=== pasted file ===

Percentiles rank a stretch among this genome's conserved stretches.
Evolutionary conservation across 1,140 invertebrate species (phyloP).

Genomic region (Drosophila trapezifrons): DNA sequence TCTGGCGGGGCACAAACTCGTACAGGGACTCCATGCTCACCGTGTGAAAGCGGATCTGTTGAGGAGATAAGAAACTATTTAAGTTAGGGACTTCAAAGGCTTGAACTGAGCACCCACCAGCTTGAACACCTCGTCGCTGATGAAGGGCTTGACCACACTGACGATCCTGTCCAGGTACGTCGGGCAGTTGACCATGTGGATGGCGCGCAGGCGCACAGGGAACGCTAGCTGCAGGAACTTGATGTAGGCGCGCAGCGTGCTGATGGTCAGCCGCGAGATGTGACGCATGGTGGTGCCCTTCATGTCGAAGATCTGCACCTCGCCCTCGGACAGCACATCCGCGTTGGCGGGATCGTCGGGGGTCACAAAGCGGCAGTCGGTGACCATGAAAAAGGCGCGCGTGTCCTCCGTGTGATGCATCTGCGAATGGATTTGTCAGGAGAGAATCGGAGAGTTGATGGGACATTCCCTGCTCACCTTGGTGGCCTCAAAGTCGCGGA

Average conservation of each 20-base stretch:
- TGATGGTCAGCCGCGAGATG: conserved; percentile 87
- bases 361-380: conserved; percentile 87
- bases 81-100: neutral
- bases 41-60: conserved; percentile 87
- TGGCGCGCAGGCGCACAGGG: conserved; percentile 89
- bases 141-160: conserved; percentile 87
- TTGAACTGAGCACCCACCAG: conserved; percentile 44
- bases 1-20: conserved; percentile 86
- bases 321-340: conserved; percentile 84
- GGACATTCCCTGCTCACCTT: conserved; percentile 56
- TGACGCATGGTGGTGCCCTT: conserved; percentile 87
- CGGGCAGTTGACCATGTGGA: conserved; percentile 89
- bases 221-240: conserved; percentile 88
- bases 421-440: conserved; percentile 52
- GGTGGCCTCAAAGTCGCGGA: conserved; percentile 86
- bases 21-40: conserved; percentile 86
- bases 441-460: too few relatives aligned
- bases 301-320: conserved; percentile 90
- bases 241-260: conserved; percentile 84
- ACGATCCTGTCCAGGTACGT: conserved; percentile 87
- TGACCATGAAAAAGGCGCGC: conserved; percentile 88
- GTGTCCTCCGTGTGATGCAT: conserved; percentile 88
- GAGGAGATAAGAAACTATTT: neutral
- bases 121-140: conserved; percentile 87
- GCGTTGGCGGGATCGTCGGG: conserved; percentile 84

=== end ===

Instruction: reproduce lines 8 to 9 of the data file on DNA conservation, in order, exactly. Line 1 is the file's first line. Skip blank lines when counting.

- bases 41-60: conserved; percentile 87
- TGGCGCGCAGGCGCACAGGG: conserved; percentile 89